KPC - Keypress-Point-Click Model


Eric J. Fimbel - Research results and data sets - home page      back to skilled users

Citation: Fimbel, E.J. (2009) Skilled Computer Users. Available at http://skilledusers.googlepages.com/. Last retrieved : (mm/dd/yyyy) 



Introduction


The KPC predicts the time it takes a skilled computer user to execute a task on a computer equipped with a standard graphic interface (GUI), using a keyboard and a mouse. 

The execution time predicted by the KPC characterizes the average execution time of a population of skilled computer users, measured on several repetitions of the task. 

Skilled computer users are the persons that are highly familiar with computers and graphical interfaces but not necessarily with the task. 

The KPC is a simplified version of the KLM model of performance of expert users (Card, Newell, Moran, 1980). Unlike skilled users, experts (in the sense of the Human-Computer Interfaces community) are already highly familiar with the task.

The KPC was developed during the Master's research project of P-S Dube (Dube, 2005).

How it works


This section presents the step-by-step method to use the KPC. See Section Basic Key Logger for software tools.

1 - Start from an interface. You can use a prototype or by default detailed specifications.

2 - Select a set of tasks of interest (the most common, the most critical, whatever)

3 - An analyst (or yourself) examines the interface and finds 'the fastest ways' to execute the tasks.

The 'fastest ways' are called optimal strategies. They are generally defined at a coarse level, e.g., 'fill field A first, then go to next field with TAB, then ...'


4 - Convert the optimal strategies into sequences of basic operations (keystroke-level operations). The operations are:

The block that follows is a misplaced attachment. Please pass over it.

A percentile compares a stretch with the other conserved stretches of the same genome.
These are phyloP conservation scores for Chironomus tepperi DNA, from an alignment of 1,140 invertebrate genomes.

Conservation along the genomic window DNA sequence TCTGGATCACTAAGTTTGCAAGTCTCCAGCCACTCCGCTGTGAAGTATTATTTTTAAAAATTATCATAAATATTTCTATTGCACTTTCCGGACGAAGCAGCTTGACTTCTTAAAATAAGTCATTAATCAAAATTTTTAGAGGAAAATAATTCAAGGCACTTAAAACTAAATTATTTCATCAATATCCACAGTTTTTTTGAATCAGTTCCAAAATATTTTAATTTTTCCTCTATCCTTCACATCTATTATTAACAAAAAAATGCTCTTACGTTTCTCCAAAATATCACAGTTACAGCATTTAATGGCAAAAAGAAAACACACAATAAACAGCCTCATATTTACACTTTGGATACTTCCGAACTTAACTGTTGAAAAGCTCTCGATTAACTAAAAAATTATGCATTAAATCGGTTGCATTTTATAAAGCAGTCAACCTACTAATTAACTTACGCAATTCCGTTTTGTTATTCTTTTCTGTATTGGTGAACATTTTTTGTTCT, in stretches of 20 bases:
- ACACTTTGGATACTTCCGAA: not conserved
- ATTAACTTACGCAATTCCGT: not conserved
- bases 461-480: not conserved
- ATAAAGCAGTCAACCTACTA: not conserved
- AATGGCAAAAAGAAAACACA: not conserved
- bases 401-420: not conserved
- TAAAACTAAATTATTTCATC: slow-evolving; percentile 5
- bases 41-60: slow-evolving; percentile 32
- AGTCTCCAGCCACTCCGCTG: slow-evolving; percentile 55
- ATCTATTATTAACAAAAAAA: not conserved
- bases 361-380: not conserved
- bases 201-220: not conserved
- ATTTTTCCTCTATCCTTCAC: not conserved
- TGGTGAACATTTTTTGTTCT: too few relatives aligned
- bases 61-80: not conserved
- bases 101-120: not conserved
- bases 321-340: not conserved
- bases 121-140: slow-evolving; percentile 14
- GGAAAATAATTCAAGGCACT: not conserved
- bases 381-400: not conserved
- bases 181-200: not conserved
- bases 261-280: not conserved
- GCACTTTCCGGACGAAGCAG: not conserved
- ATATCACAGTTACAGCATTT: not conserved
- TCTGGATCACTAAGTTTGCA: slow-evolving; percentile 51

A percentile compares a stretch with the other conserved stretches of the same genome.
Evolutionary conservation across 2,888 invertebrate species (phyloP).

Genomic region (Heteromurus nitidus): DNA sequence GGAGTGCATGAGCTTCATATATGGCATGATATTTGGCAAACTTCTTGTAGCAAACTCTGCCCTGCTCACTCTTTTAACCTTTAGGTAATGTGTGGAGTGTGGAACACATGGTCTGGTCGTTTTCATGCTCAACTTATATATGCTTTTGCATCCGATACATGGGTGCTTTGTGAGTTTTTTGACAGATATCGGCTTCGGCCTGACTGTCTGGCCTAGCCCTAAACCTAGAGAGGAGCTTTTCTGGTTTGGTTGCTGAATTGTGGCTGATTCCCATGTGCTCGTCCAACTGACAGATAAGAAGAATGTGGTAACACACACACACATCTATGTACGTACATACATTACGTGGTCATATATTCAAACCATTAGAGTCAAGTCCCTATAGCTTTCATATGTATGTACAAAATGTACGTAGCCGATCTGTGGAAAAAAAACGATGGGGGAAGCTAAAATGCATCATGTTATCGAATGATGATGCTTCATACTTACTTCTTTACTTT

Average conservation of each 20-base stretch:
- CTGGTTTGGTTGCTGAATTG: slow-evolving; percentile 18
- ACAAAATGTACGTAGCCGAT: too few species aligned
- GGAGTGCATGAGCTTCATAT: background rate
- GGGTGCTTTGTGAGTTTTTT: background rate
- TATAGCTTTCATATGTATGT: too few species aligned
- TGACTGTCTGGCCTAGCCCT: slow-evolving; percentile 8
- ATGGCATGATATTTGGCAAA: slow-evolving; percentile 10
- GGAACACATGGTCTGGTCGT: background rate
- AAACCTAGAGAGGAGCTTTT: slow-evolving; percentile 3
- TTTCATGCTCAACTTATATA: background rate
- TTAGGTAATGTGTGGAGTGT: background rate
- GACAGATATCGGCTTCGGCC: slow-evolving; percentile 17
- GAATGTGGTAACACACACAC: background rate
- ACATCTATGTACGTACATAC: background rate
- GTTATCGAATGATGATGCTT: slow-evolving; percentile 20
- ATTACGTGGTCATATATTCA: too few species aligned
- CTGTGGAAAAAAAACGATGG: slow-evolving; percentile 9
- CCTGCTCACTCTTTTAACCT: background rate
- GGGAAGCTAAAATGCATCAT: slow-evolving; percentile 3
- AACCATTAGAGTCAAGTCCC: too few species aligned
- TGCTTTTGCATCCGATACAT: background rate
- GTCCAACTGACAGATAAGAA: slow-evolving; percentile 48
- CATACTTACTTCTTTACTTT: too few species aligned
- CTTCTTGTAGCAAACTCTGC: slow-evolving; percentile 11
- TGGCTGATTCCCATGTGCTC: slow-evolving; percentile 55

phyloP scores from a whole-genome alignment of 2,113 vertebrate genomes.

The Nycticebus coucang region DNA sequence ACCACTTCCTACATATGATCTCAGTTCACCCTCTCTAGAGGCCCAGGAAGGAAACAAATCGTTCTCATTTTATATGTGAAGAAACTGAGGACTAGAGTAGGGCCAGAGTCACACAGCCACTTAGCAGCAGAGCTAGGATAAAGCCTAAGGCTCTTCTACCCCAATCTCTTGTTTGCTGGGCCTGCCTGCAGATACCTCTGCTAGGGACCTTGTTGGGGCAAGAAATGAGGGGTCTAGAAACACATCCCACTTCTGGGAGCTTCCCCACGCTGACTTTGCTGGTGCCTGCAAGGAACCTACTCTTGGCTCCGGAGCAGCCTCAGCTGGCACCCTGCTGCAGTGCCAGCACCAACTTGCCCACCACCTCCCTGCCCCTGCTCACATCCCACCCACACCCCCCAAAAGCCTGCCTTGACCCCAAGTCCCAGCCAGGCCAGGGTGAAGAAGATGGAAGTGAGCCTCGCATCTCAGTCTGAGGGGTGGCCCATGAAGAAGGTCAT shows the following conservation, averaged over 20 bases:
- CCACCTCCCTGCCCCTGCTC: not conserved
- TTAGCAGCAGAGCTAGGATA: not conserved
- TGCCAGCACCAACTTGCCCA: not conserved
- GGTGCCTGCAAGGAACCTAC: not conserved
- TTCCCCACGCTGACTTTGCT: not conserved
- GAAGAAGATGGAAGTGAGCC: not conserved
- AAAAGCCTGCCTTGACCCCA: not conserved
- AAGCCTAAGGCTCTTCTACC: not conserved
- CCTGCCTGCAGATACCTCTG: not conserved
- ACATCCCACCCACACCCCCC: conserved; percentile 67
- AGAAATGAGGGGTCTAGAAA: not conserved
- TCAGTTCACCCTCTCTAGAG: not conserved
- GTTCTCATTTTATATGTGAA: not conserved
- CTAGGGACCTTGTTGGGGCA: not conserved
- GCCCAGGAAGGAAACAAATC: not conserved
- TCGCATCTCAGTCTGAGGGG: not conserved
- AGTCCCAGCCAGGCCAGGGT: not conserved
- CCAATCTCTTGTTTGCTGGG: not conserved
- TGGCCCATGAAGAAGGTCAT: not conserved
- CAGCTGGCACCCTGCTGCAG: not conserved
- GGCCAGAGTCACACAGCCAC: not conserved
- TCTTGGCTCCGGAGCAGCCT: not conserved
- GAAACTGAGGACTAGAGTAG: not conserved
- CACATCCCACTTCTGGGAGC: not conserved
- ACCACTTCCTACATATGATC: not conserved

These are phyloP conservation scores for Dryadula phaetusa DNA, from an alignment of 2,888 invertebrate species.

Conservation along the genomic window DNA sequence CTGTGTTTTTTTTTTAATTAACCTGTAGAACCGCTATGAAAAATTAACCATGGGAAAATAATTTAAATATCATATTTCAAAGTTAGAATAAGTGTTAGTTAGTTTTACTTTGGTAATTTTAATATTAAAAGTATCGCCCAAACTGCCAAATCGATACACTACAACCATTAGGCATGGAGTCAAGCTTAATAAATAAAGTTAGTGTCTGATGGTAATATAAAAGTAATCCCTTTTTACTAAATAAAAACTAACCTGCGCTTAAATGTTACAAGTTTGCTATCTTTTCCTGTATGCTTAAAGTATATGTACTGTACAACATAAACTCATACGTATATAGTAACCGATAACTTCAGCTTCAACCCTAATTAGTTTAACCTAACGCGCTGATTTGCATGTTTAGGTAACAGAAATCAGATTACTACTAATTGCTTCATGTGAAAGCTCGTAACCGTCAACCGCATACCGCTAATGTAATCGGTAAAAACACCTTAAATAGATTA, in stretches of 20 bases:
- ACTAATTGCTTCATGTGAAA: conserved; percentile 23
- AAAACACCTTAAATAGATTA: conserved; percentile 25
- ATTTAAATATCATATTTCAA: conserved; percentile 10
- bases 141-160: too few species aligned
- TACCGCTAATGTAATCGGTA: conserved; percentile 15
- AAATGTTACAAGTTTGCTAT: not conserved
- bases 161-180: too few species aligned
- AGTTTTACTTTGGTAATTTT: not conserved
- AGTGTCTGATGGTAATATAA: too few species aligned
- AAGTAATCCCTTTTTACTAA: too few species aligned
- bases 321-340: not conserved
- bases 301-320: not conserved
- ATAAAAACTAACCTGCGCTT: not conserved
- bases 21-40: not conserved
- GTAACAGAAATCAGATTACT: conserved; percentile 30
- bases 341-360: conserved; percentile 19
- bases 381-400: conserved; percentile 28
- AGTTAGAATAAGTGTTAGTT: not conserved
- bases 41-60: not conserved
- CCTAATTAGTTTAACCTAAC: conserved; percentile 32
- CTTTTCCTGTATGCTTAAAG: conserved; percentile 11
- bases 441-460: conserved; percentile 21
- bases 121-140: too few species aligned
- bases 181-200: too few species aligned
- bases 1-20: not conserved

K for keypresses (compound keys count for several Ks, e.g., ctrl+c = 2 Ks)

C for clicks

P for pointing movements.

The sequences prepared in this way are called here reference sequences.


5 - Count the operations of the reference sequences. 

For each sequence, you will have a 3-uple (Nk, Np, Nc )

6 - Determine the predicted execution time of each sequence from the estimates of Table 1.

ET(task) = ET( reference sequence ) = Nk * Tk + Np * Tp + Nc * Tc


Table 1. Basic operations and estimates of execution times in milliseconds.

 operation descriptionestimate 
Kkey pressTk = 360
Ppointing movement
Tp = 820
CclickTc = 260


Note. There is a also a virtual operation called Q, that represents a forced pause of 1s. Use Q (or a sequence of Qs) to model the delays of response of the system, the time to wait for a tool-tip etc.

We recommend avoiding the Q operation: it rests generality to your sequence, because it depends on the operating system, the hardware, the network traffic, etc.

7 - If you really want a unique index of efficiency, weight the predicted execution times of the reference sequences on the set of tasks.

Index = sum( task i * weight i ) / sum ( weight i )



Example


Task-  The user enters login and password and clicks and/or key-press the OK button. 

The user starts with the hand on the mouse, the mouse elsewhere on the screen.

Figure 1. A login window.

1 - Let us consider 4 possible strategies.

usual - point-and-click field login, type "user", press tab, type "passwd", point-and-click ok

mouse - point-and-click field login, type "user", point-and-click field password, type "passwd", point-and-click ok

keyboard - point-and-click field login, type "user", press tab, type "passwd", press tab andCR.

disorder - point-and-click field password, type "passwd", press shift+tab, type "user",